Ninebot Max/G30 How to Upgrade Gen 1 Motor to Gen 2

April 4th, 2021





Early in 2020, Segway released a new version of the Ninebot Max/G30 motor that was able to go faster at the expense of lower torque.

Identifying which gen motor you have is fairly straightforward.

Motors beginning with a serial number of ‘5’ or ‘6’ are the older generation or “Gen 1”.

The new generation motor, “Gen 2”, begins with a ‘9’.

So what’s the difference between a Gen 1 motor and a Gen 2 motor?

Older Gen 1 motors max out at around 30kmh/18.6mph, where the newer Gen 2 motors can max out upwards of 35kmh-40kmh(21-23mph).

These are their max speeds without hardware modifications, no amount of custom firmware will get your max/G30 to go faster than these speeds.

Disassembly

*Note this was done on an SNSC (rental) version of the G30. You may have more or fewer screws depending on your specific model.

Starting with the bottom cover, remove the 18 Torx Security T15 screws.

The bottom cover.

The bottom cover is held in place by 18 Torx Security T15 screws. They may be stripped or ground down if your scooter shows signs of wear.

From here, on each side of the rear wheel are two M2.5/2.5mm Allen/hex screws that need to be removed.

You can attempt to peel back the reflector stickers if you don’t want to replace them but it is much easier to puncture them and replace them later.

The rear wheel bolt guard screws.

The 2 bolt guard screws are located behind the reflective stickers.

Removing the Bolt guard on both sides will reveal the two bolts.

Remove them with an adjustable wrench.

This will likely take a fair amount of torque, especially if you’ve never removed the wheel before.

The bolt underneath the bolt guard.

Remove both bolts before continuing.

Remove the aluminum locking piece from the axle.

It may take a bit of force but it is not held in place by anything.

Ninebot G30 Axle Locking Piece

The Locking piece in place.

Once the bolts are removed, the two upper screws holding the motor wire guard in place can be removed.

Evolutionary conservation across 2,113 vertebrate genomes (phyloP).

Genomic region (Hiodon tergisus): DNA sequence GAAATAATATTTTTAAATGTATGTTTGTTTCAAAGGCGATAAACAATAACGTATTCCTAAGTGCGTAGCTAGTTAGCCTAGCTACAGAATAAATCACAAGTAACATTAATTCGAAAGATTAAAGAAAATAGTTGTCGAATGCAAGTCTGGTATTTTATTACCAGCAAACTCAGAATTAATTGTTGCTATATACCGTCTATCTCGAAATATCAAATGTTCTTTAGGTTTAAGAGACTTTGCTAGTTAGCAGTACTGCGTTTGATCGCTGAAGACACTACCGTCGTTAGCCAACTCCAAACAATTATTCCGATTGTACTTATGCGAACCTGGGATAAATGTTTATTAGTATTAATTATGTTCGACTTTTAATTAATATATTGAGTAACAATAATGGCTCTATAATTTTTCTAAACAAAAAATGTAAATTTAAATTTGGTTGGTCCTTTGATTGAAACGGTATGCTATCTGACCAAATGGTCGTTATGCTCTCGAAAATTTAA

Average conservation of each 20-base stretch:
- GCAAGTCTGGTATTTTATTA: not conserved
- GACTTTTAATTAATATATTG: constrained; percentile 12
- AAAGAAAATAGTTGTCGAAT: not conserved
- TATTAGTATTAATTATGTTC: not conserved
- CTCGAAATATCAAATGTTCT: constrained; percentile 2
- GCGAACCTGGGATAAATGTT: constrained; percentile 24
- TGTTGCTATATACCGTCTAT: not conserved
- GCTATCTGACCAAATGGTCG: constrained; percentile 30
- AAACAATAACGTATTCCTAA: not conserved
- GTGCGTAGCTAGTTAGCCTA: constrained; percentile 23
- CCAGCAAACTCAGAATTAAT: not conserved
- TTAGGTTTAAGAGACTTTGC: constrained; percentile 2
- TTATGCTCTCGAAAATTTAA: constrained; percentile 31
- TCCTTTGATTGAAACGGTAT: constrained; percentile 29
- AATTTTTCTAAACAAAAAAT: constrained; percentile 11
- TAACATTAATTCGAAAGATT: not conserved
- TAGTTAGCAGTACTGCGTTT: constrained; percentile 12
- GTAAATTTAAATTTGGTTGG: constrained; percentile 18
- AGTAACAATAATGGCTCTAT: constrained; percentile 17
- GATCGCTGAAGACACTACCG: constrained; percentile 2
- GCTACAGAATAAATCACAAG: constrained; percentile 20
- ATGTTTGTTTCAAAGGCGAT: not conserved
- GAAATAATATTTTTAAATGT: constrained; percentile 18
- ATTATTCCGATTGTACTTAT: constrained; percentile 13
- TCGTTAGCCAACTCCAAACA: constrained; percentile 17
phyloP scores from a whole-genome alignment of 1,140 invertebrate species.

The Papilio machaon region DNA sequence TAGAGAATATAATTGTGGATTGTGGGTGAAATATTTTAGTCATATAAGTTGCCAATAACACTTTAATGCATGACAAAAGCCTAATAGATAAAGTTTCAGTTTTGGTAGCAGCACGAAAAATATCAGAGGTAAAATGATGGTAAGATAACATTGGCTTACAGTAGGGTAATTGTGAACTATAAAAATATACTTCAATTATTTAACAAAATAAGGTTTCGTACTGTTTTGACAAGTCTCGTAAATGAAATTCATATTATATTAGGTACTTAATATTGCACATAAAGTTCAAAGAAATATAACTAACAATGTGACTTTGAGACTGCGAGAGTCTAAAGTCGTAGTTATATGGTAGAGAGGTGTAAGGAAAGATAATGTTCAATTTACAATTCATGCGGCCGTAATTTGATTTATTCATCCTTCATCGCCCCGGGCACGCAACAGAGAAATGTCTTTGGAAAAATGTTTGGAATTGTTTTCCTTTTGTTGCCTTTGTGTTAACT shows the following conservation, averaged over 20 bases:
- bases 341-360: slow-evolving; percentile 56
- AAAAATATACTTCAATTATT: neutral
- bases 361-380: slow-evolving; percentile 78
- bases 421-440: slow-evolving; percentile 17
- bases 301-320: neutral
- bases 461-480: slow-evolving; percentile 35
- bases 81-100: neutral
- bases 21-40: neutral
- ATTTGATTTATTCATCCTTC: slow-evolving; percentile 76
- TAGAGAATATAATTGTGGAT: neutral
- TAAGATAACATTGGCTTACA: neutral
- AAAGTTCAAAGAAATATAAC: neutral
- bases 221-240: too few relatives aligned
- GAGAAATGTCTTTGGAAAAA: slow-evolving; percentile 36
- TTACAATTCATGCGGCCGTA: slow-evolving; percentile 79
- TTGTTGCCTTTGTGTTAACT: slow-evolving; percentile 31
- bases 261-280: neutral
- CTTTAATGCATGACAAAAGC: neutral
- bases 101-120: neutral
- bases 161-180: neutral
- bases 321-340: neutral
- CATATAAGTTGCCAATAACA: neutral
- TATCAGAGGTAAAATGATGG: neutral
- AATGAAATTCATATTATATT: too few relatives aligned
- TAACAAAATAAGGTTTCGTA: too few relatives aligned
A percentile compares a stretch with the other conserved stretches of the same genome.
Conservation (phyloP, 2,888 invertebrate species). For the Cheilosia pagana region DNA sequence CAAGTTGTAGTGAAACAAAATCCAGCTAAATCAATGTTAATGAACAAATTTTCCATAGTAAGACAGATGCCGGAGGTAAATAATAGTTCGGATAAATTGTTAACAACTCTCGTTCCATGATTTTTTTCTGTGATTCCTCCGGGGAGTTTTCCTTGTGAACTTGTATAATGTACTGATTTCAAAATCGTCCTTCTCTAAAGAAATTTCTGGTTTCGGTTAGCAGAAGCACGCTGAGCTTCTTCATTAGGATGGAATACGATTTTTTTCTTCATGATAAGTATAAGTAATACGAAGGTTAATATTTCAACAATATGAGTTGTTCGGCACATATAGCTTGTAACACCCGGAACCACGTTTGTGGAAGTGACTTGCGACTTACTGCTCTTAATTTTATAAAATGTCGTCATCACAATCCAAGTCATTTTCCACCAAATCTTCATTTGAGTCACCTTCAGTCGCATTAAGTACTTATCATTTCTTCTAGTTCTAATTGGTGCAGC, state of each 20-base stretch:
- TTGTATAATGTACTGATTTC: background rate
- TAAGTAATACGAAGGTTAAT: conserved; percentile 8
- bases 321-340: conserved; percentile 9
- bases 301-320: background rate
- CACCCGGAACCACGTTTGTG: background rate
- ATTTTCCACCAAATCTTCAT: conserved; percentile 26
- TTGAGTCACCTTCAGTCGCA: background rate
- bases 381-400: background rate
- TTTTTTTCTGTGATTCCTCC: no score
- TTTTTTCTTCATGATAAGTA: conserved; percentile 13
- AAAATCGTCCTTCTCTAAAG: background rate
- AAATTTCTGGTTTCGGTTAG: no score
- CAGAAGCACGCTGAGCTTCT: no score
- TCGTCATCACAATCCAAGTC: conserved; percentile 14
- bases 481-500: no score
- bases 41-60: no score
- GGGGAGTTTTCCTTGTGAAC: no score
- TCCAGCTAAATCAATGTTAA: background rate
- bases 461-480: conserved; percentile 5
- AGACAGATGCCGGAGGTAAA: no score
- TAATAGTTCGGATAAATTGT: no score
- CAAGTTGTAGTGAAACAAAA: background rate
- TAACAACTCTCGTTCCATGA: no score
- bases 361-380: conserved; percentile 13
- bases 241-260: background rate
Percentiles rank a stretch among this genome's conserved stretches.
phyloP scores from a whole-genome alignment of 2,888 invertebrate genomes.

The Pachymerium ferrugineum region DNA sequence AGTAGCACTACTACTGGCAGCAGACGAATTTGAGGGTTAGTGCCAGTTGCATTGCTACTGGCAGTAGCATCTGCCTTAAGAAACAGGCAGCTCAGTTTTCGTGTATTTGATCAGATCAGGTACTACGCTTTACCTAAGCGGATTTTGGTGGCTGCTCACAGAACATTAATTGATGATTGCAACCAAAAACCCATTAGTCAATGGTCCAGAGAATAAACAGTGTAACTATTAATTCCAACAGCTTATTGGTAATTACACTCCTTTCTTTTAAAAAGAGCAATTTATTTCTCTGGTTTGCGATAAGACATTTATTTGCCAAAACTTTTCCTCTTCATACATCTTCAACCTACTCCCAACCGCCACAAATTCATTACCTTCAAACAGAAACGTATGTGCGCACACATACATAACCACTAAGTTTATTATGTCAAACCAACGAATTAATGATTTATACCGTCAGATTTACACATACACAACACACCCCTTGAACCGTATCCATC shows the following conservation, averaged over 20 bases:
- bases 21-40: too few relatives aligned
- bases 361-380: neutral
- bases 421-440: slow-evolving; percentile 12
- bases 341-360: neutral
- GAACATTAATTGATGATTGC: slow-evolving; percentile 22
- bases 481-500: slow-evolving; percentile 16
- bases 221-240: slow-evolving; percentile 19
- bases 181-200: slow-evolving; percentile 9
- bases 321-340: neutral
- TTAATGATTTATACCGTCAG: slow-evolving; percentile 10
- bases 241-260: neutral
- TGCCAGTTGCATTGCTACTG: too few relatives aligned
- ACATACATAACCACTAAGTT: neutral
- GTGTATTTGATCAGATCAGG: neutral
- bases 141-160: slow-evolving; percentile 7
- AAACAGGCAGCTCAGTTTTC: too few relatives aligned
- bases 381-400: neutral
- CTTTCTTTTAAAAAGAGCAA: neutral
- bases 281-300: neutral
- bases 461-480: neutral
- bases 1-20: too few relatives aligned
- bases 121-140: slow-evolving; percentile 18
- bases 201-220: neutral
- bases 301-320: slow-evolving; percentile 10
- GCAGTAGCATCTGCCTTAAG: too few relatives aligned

These are not present in retail/folding versions of the scooter.

Motor Wireguard screws

The two Philips wire guard screws

From here, 4 black Security Torx T25 screws hold in another plastic wireguard at the rear of the motor.

4 security screws holding in the wire guard.

4 security screws holding in the wire guard.

Once you remove this cover, it’s time to remove the ESC/Motor Controller.

Two M3/3mm Allen/Hex screws hold it in place.

The location of the ESC screws.

The location of the ESC screws.

Carefully unplug the 5 pin motor hall sensor wire from the ESC, as well as the 3 thick phase cables.

The location of the Hall sensor cable.

The location of the Hall sensor cable.

Remove the old motor by threading the hall sensor cable and three-phase cables back through the hold in the rear motor area.

Remove the wire guard from the old motor and snap out the plastic insert out of your old motor if your new motor does not come with one.

The old insert, shown here in pink.

The old insert, shown here in pink.

Reassembly

Thread the wire guard through the wires and place it on the new motor.

This wire guard is not present on some models, if you do not have one, don't worry.

This wire guard is not present on some models, if you do not have one, don’t worry.

Thread the wires through the hole in the motor area and set the rubber grommet in place.

Make sure this grommet is firmly in place.

Make sure this grommet is firmly in place.

Plug the 5 pin hall sensor cable back into the motor controller/ESC and then screw it back into place using the two M3 hex screws.

Push the wire guard into place and replace the two Phillips screws you removed earlier.

Push the bottom mudguard into place and replace the black Torx T25 screws.

The location where the screws should be replaced.

The location where the screws should be replaced.

Place the aluminum lock piece back on the hub and lightly thumb tighten the bolt on both sides.

The axle locking piece.

The axle locking piece.

Do this for both sides, and then finger tighten the bolts on.

Once both bolts are somewhat tight, use an adjustable wrench to tighten them until they don’t spin anymore.

At this point, it would be wise to check everything powers up and do a quick free-wheel spin test.

If the test succeeds, continue by replacing the bottom plastic cover with its 18 screws.


Comments

Leave a Reply

Your email address will not be published. Required fields are marked *